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A 17th Century Smoothie With A Difference

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A 17th Century Smoothie With A Difference

This month we celebrate 200 years since the Battle of Waterloo, that famous victory over the 'old enemy' France. As a nation we tend to revel in the rivalry between ourselves and the French. Thankfully, today this is a friendly rivalry but nevertheless we still enjoy drawing comparisons between our cultures and remarking about the differences. Maybe this is what helps us define our national identity, and perhaps one of the most celebrated 'differences' between our cultures is the notion that the French eat snails, or "l'escargots".

It may then come as a shock to many an Englishman to hear that, rooted in our own history, is a variation on this most French of traditions.

Local archives, held at the Treasure House in Beverley, reveal that people in the East Riding didn't eat snails, they drank them. Recipes for 'snail water' have been identified amongst other historic food and drink recipes and it would appear that it was a popular concoction in the 17th and 18th centuries, maybe even earlier.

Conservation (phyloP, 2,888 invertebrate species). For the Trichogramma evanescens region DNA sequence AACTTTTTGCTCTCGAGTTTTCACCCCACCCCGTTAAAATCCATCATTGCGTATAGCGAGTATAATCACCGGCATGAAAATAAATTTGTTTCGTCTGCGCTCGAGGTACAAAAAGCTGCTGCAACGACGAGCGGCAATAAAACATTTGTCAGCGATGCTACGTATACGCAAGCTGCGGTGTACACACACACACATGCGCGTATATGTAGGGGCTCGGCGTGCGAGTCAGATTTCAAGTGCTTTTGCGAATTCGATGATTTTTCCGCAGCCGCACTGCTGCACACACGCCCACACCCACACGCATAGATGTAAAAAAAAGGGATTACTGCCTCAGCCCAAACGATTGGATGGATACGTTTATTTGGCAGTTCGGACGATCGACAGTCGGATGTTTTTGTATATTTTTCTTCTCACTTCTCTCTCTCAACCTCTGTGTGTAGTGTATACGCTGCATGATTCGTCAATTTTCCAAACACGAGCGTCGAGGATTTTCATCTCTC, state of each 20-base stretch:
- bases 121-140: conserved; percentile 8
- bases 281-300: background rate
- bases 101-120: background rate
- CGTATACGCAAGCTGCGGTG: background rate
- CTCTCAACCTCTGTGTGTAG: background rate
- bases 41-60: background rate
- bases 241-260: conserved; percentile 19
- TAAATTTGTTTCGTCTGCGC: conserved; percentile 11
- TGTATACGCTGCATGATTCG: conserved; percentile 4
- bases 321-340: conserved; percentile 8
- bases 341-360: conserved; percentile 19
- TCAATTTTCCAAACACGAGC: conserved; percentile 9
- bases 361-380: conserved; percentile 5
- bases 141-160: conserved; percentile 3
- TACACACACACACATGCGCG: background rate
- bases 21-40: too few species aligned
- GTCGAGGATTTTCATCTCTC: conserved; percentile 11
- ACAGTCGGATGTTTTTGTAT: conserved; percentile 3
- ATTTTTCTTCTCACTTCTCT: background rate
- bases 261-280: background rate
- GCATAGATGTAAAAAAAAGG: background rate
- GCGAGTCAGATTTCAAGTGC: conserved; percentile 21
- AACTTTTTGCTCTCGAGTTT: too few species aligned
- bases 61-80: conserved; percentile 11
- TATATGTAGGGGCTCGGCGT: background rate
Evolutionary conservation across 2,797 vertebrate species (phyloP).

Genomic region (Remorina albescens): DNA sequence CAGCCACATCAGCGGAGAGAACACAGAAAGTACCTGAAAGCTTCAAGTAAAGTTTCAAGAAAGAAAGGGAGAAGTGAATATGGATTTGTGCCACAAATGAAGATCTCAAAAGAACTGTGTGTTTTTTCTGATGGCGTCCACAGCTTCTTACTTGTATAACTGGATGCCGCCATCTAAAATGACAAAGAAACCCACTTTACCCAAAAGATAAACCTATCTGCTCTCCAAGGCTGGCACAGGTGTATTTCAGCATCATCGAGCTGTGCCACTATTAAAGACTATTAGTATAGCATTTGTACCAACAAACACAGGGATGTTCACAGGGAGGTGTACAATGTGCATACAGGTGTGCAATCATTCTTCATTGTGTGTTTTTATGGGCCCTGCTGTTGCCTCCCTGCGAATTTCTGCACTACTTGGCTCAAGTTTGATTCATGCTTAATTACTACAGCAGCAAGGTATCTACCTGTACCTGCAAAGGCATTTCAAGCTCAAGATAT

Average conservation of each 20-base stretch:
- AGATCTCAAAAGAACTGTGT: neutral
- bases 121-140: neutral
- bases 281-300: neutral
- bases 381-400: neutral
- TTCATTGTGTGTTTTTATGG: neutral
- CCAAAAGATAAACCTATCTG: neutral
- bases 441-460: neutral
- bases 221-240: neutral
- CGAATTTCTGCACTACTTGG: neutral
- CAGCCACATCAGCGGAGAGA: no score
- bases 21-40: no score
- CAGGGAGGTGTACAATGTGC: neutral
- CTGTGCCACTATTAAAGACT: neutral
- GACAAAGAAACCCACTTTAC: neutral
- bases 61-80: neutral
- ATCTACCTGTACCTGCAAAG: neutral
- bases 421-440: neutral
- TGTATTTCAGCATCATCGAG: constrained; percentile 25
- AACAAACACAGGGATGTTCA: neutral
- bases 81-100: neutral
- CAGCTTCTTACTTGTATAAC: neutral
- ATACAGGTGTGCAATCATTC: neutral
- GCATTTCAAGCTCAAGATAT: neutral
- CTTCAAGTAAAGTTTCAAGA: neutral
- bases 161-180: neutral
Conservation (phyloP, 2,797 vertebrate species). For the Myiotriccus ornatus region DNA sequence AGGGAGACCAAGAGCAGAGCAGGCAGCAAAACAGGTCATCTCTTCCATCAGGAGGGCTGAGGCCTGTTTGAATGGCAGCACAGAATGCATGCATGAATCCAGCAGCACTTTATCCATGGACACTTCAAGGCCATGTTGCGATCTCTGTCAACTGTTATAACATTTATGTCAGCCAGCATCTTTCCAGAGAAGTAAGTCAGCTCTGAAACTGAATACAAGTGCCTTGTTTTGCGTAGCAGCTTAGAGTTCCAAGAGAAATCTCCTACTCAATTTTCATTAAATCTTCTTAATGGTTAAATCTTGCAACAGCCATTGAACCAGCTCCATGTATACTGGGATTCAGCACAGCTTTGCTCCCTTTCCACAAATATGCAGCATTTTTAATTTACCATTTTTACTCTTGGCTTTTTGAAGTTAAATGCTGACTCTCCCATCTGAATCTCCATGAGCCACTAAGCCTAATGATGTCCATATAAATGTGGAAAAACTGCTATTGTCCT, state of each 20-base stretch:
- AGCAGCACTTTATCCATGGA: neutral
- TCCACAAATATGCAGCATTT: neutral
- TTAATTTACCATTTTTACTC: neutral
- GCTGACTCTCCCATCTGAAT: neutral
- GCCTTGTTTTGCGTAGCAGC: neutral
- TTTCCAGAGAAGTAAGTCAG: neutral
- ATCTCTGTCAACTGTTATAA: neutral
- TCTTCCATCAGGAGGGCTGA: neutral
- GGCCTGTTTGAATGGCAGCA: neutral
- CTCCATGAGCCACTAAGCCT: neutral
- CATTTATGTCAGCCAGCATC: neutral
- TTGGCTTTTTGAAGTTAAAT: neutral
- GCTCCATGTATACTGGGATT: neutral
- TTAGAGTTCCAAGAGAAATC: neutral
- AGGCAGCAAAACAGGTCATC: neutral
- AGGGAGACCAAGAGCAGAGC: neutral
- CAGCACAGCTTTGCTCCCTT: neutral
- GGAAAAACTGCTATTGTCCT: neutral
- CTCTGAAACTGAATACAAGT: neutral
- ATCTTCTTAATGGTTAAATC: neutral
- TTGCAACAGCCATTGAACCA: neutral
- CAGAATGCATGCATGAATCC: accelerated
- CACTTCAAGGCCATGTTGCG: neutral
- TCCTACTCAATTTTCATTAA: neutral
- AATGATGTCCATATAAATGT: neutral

One of the recipes stresses the importance of taking the snails alive: "Take a peck of garden snails heap'd up & be careful [that] none of them are dead. Keep stiring them in a bole of beer and as the froth riseth take it off".

Sam Bartle, collections officer, said: "You could say that for most of us in this country, the idea of consuming a snail would be like doing a bushtucker trial, it's just not on our list of 'acceptable' foodstuffs. So it's surprising to learn that our forebears right here in the East Riding did just that in the 17th and 18th centuries."

It's funny how things can just go out of fashion, but believe it or not we're starting to rediscover the amazing properties of snails. Snail facials are fast becoming the next big thing in cosmetics as people start to take advantage of the nutrients and antioxidants contained in snail mucus, which helps promote healthy-looking skin.

That wasn't news to our ancestors though. They were onto that game centuries ago, as shown by a 1792 recipe, also in the East Riding Archives, for 'restoration jelly', whose main ingredient was a "quantity of house snails." *

You can explore more bizarre recipes by visiting the Archives at the Treasure House, Champney Road, Beverley. For more information, call (01482) 392790.

*In the interest of personal safety, hygiene, and snail safety, we do not recommend that you try any of these recipes as they are merely items of historical curiosity and have not been clinically approved.

Article Provided by The Treasure House Beverley

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